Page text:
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Vervet Monkeys

The troop of vervet monkeys (Cercopithecus pygerythrus) that frequents the Reception car park are a growing concern from the point of view of behavioural changes.

During the busy periods of high occupancy in Camp, this troop has learned that there are "easy pickings" to be found foraging through the game viewers in the car park. The dexterity and speed which cooler boxes and picnic baskets are opened and inspected for tasty snacks is simply mind blowing. Another favourite draw card is the easy access to bulging refuse bags, intended to be dropped in the Dirt Box, but occasionally overlooked when passengers alight from their vehicles, heading off to attend to other duties and needs. The volume and type of litter collected in and around the car park by the Grounds Staff is testament to this oversight.

There have been numerous complaints from (especially) mothers of small children where the larger bull monkeys show no fear of women or children trying to “shu-off” the monkeys from the tables and chairs at the swimming pool or the game viewers in the car park. The monkeys display challenging and intimidating behaviour, hoping for an opportunity to nip in and grab food off a table, or seize a dropped morsel from a young child. Thankfully, hand snatching, has to date been a rare occurrence. An unintentional or warning bite with a hand snatch spells an obligatory anti-rabies course of injections, which itself is an inconvenience to anyone’s planned itinerary. That the level of aggression and intent to ambush can and will increase, may only be determined in time, if the food source does not entirely disappear.

Applying to the Authorities for permits to destroy what is termed “problem animals” always comes under scrutiny where the questioned is asked to please identify the suspected cause of the problem? Secondly, identifying the correct offenders in a large troop can be challenging, and thirdly, discharging a firearm in a busy populated area is not an option at all. Therefore, dealing with a “problem” monkey spontaneously is a near impossibility.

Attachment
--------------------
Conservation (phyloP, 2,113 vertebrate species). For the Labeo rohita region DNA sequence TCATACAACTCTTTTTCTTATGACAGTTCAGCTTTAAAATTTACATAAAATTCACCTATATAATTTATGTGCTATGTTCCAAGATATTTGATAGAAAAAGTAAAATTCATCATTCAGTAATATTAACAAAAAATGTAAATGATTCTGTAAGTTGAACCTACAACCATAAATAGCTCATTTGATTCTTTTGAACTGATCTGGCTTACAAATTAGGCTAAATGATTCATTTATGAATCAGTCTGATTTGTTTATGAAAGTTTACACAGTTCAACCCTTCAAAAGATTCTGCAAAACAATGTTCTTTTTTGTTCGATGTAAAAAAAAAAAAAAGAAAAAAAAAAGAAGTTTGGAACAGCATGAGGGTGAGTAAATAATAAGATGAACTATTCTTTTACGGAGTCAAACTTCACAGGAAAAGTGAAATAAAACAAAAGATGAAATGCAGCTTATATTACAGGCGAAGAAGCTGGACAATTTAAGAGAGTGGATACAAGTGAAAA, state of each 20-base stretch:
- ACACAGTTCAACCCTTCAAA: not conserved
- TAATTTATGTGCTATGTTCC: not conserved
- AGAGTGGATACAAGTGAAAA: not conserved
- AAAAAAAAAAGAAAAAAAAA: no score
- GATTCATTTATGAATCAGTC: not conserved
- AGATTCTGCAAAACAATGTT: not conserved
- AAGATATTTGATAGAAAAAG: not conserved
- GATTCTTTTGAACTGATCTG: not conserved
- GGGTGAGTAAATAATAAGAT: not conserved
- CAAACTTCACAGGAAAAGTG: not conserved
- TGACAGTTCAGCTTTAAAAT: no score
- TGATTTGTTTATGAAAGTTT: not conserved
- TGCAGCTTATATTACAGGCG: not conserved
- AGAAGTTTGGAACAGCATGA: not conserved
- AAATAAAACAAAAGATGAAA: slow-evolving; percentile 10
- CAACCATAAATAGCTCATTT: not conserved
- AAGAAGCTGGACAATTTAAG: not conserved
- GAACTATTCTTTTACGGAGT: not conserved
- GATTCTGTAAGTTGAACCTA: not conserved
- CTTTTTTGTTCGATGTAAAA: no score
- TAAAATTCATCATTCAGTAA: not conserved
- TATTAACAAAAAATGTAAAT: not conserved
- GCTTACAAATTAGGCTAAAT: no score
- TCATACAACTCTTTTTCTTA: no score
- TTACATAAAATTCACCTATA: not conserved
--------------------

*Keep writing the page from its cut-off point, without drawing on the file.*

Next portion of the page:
A personal observation is that after the Camp baboons were euthenased this particular troop of monkeys seized an opportunity to establish some form of territorial “control” where they recognised a lack of inter species competition. This in turn built their “confidence” if you like.

I believe there remains an opportunity to turn the tide. A new troop of baboons has taken to roosting in Camp, and it will be interesting in time to observe any reaction from the monkeys. To achieve a turnaround will mean that as people, our behaviour and attention to detail will require urgent attention.

What can humans do to make a difference?

  • Make a conscious effort to secure all food from being easy pickings.
  • Ensure picnic baskets and cooler boxes left unattended on vehicles are “monkey proof”.
  • Canned drinks (even empties) left in drink holders attract monkeys, remove these from sight.
  • Have a designated crate on your vehicle that serves as a secure waste bin.
  • Remember to drop any refuse bags in the Dirt Box before leaving vehicles unattended.
  • Inform and educate all Users and Guests in your party to practice these precautionary measures.
  • Accompany and supervise smaller children with ice creams and sweets in hand.

Vervet monkeys are from the genus Cercopithecus which refers to long-tailed monkeys. The long tail is an essential adaptation to assist with balance and tree climbing in the finer reaches of trees. In Afrikaans vervet monkeys are known as blouaap and as nkawa in Xitsonga. Vervets are extremely social in nature and survive in structured troops, where individual numbers can be as many as 50. Both genders form their own respective hierarchies. 

In Southern Africa there is considerable colour range amongst different populations of vervet monkeys, however, colour of adult body coat is generally silver-grey with the characteristic black face. Of interest is that front and rear limbs are of similar approximate length. The males are larger and heavier than the females, maximum weights are 7 kgs and 5.0 kgs respectively. Vervets may be confused with samango monkeys, Cercopithecus albogularis, the latter is a larger monkey with a specialised habitat of taller and denser forest.

Diet is mainly vegetarian, and natural ranges include woodlands and savannah systems that provide suitable food, water and shelter. Vervet monkeys adapt well to city environments and are known to be destructive crop raiders. Natural food ranges widely from leaves to buds and shoots, flowers, seeds, berries and fruit, depending on seasonal availability. Vervet monkeys play a key role in the environment to aid seed dispersal and germination after seeds pass through their digestive tracts. Insects are eaten occasionally.

The IUCN status for vervet monkeys is Lower Risk/Least Concern.

Communication is key to survival. Three categories of communication have been identified in vervets, namely alarming, aggression and wanting. When alarming, vervets use different calls for different predators.

Vervet monkeys mostly are preyed on by raptors, snakes and leopards. Canine teeth are long, they protrude from the gums. Colour vision enables vervets to distinguish between ripe and unripe fruit.

Breeding is seasonal, where the timing of young are born after the summer rains, from March to May. This coincides with an abundance of food. Females never leave their natal group, whereas males leave the troop at puberty. In males the genitals are brightly coloured, the females have one pair of mammae on their chest.

 

Facts researched on the Internet. Words by John Llewellyn. Pictures courtesy of Vivienne Newell.